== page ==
So far we've reached to a conclusion that in most of the cases code obfuscation is pointless:) But, there are only few exceptional cases when code obfuscation can get realy usefull. Code obfuscation is only needed when you have to:
1.В Hide some special algorithm in your program (does not include string literals, because they usually get easily de-obfuscated in any case, doesen't matter how scrambled they are, strings are always easier to decode.) The very algorithm's logic should be the thing you intend to hide, not strings.
2. If you want to get a php software of yours, to a stage, that it is difficult to upgrade/reuse after someone else's modifications in his own version of your software :) Obscuring the program instructions do usually forces the "thief" to give up on changing your ready-written code, and start to write his own code, simply because it happens to be the more easiest action to be done :)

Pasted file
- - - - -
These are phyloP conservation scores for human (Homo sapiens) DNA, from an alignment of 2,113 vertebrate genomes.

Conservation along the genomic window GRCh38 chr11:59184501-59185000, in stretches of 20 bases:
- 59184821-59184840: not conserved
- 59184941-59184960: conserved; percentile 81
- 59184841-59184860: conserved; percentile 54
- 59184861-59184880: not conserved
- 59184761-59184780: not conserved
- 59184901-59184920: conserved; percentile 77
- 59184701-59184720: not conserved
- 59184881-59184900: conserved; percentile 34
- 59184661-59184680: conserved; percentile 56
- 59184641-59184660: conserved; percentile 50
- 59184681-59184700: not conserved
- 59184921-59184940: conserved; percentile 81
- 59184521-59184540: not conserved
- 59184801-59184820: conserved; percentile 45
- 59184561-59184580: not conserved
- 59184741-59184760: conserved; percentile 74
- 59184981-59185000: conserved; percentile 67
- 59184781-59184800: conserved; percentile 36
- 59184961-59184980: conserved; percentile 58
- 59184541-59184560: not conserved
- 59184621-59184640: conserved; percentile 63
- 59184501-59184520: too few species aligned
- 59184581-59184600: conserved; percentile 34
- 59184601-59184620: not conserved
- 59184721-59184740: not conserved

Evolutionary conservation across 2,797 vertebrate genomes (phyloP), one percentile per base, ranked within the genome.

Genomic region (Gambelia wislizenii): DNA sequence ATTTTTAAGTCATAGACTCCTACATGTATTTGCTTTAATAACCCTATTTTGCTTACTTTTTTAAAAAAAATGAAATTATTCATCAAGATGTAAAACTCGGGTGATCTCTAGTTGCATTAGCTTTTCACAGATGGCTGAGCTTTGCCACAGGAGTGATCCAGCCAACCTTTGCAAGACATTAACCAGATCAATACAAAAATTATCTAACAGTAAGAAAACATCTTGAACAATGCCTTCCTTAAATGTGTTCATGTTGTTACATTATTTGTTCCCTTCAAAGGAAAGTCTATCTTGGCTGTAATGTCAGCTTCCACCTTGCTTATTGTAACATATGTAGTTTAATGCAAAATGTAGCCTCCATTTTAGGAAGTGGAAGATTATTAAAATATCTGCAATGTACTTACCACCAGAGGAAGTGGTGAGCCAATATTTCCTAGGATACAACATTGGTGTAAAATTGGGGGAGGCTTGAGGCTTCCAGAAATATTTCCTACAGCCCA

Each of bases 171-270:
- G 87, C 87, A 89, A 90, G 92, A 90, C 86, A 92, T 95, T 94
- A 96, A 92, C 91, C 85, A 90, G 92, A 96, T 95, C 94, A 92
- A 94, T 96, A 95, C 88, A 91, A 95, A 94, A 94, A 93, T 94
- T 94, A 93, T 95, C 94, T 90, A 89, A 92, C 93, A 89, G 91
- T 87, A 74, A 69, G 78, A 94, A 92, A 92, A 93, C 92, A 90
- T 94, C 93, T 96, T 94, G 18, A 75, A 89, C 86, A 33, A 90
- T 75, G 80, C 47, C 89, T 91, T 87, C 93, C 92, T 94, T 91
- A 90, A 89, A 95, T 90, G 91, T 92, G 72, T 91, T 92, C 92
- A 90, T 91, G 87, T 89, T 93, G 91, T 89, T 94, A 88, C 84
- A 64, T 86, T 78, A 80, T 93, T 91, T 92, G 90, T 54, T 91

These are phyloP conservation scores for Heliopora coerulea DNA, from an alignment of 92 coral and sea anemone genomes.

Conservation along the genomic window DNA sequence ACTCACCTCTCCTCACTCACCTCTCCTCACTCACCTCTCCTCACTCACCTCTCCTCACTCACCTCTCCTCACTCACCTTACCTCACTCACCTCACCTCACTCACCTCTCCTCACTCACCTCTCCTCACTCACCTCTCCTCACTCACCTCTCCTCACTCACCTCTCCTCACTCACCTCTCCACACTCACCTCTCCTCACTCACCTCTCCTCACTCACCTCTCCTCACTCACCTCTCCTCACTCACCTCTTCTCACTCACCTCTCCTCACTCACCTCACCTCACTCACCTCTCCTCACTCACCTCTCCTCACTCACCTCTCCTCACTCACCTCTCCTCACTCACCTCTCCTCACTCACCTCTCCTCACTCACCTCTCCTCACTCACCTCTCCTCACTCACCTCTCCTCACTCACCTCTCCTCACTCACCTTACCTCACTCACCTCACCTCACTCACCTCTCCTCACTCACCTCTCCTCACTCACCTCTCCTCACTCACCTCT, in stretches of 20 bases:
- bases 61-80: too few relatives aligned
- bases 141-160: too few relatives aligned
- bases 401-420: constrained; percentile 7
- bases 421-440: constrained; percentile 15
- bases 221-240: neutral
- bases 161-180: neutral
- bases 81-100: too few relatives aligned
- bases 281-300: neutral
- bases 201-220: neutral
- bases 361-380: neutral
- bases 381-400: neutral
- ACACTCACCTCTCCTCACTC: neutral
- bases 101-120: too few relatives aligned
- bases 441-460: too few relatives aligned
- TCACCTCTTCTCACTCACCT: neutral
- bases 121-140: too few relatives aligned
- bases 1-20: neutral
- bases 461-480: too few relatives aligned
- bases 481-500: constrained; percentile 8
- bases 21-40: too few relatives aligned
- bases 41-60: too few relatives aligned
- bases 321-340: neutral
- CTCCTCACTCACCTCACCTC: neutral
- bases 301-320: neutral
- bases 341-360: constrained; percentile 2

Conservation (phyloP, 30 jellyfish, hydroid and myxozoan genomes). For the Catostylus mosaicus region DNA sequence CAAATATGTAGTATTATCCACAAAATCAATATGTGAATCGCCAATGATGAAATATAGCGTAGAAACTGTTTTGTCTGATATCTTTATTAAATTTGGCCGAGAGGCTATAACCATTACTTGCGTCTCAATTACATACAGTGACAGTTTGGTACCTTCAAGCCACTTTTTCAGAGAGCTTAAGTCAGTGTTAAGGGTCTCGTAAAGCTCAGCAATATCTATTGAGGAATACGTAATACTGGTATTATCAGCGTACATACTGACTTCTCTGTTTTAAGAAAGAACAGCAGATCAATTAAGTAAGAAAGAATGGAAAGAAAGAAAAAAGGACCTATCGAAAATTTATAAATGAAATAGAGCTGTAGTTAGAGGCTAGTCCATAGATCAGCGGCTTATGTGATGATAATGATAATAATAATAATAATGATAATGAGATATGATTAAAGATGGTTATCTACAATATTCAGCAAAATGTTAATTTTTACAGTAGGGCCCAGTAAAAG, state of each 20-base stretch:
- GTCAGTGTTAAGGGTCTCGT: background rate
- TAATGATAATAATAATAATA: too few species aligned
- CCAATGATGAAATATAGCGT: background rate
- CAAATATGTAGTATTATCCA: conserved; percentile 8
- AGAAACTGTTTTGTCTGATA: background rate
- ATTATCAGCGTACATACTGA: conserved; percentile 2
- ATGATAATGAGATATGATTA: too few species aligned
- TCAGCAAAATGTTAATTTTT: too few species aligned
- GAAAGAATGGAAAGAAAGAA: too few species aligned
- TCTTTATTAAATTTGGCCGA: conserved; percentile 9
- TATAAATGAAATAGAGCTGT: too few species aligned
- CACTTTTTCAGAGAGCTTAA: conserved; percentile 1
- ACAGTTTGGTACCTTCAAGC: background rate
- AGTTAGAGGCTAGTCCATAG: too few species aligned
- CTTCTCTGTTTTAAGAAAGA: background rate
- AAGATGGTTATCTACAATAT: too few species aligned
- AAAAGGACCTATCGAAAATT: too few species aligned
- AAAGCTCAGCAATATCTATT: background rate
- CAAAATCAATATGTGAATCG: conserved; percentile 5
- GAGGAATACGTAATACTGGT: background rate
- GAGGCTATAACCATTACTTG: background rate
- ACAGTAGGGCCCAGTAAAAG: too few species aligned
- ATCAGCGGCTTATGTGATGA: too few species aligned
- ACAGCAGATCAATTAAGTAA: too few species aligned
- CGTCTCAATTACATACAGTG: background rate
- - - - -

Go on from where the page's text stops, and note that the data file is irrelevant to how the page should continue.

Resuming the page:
3. ...and of course if you've been using someone else's copyrighted source code in your program, and want to hide this when you deliver it (although the usefulness in this case is controversial)
All this is related to 'obfuscation' not 'encoding', because 'encoded' source code, is VERY EASY TO DECODE, and the worse: when successfully decoded it actually 'gives-back' the true ORIGINAL SOURCE CODE of the program that you've written, along with all the datails about logic, algorithms, true names of the objects, variables, even your comments. So, forget about 'encoders' if you want to do one of those things listed above with numbers. In those cases, a good 'php obfuscator' can get realy usefull for you. Now... this is not myth, it's reality :)